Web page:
Page 1 of 2 1 2 LastLast
Results 1 to 10 of 17
    • Member Info
      • Native Language:
      • Chinese
      • Home Country:
      • Taiwan
      • Current Location:
      • United States

    • Join Date: Mar 2010
    • Posts: 31
    #1

    how do you use this "of"

    Hi

    I know how to use "of" (most of time" ), but this "of" really threw me off

    question:
    We honestly don’t have much to say that would be of general interest.

    why do people put "of" there, I also see other usage like that...but I just dont know how to use it.

    Please advise!

    curiousmind!

  1. Banned
    Interested in Language
    • Member Info
      • Native Language:
      • Hungarian
      • Home Country:
      • Hungary
      • Current Location:
      • Hungary

    • Join Date: Feb 2010
    • Posts: 1,121
    #2

    Re: how do you use this "of"

    'Be of 'is a phrasal verb and it means: possess intrinsically; give rise to.

    We honestly don’t have much to say that would be of (give rise to) general interest.

  2. 5jj's Avatar
    • Member Info
      • Native Language:
      • British English
      • Home Country:
      • England
      • Current Location:
      • Czech Republic

    • Join Date: Oct 2010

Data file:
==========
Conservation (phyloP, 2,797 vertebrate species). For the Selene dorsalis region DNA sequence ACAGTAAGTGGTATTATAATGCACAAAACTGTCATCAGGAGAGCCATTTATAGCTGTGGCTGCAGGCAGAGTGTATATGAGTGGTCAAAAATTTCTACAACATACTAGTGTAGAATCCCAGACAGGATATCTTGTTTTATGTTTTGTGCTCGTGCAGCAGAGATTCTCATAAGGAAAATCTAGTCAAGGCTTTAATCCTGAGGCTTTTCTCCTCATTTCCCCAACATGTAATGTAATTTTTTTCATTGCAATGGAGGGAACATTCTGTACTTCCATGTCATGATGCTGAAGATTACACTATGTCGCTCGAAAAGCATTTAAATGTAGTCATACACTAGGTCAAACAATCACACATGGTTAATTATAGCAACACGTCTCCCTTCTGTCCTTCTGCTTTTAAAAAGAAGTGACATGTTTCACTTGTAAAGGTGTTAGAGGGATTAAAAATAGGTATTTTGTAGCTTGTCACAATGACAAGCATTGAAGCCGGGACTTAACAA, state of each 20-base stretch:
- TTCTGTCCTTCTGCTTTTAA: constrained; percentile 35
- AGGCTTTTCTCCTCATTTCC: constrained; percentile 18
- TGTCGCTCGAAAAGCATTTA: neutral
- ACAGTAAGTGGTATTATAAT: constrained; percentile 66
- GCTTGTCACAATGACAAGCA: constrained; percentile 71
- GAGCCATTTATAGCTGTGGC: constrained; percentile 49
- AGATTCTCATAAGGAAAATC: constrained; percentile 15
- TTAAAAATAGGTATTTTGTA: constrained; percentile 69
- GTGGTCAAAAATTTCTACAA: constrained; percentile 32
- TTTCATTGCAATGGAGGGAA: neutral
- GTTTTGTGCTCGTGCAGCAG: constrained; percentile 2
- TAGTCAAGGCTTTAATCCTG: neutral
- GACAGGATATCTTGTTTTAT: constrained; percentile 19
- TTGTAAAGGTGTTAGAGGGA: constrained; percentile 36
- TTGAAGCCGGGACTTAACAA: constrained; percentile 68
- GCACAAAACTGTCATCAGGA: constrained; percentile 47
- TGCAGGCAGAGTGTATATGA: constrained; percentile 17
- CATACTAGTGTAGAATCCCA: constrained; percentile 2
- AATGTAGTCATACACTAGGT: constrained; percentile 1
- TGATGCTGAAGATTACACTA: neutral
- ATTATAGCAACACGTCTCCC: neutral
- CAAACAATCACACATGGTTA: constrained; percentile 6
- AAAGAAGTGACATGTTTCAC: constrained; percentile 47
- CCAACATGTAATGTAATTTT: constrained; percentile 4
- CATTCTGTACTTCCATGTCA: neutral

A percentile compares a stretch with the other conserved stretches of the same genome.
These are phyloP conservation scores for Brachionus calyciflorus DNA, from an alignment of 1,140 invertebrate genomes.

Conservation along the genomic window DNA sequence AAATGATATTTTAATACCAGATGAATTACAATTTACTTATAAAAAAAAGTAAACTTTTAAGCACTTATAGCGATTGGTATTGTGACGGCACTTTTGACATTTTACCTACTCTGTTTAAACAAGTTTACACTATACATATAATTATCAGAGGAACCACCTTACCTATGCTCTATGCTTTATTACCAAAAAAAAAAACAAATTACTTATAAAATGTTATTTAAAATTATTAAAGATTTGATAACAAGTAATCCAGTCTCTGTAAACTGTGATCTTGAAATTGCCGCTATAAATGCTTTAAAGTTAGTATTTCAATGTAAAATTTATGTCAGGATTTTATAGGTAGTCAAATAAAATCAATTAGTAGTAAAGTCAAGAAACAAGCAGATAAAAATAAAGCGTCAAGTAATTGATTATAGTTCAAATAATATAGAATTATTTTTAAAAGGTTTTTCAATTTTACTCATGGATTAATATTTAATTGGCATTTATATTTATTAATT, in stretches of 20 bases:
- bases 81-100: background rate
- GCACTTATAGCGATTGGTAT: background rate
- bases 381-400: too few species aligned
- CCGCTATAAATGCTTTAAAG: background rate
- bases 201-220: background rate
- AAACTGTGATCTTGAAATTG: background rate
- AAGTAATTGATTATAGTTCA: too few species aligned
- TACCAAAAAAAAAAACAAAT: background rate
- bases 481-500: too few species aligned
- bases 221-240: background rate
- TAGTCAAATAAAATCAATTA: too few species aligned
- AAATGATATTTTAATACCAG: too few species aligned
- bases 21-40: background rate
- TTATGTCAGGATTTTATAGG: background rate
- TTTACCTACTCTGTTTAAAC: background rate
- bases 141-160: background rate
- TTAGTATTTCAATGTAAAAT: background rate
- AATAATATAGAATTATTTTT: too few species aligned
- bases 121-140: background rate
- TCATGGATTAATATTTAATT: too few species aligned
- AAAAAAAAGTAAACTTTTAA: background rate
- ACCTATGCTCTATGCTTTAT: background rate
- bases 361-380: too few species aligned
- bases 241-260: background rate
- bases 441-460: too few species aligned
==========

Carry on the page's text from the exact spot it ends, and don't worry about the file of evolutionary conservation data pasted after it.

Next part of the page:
• Posts: 28,134
    #3

    Re: how do you use this "of"

    Most writers do nor consider Be of to be a phrasal verb. It is simpler, and more accurate, to consider of interest to be a fixed phrase meaning roughly the same as interesting. Just as we can modify the adjective interesting with such adverbs as very, so we can qualify the noun interest with such adjectives as general.

  3. Banned
    Interested in Language
    • Member Info
      • Native Language:
      • Hungarian
      • Home Country:
      • Hungary
      • Current Location:
      • Hungary

    • Join Date: Feb 2010
    • Posts: 1,121
    #4

    Re: how do you use this "of"

    Quote Originally Posted by fivejedjon View Post
    It is simpler, and more accurate


    Why?

    Quote Originally Posted by fivejedjon View Post
    Most writers do nor consider
    You surveyed them?

    • Member Info
      • Native Language:
      • Chinese
      • Home Country:
      • Taiwan
      • Current Location:
      • United States

    • Join Date: Mar 2010
    • Posts: 31
    #5

    Re: how do you use this "of"

    Quote Originally Posted by corum View Post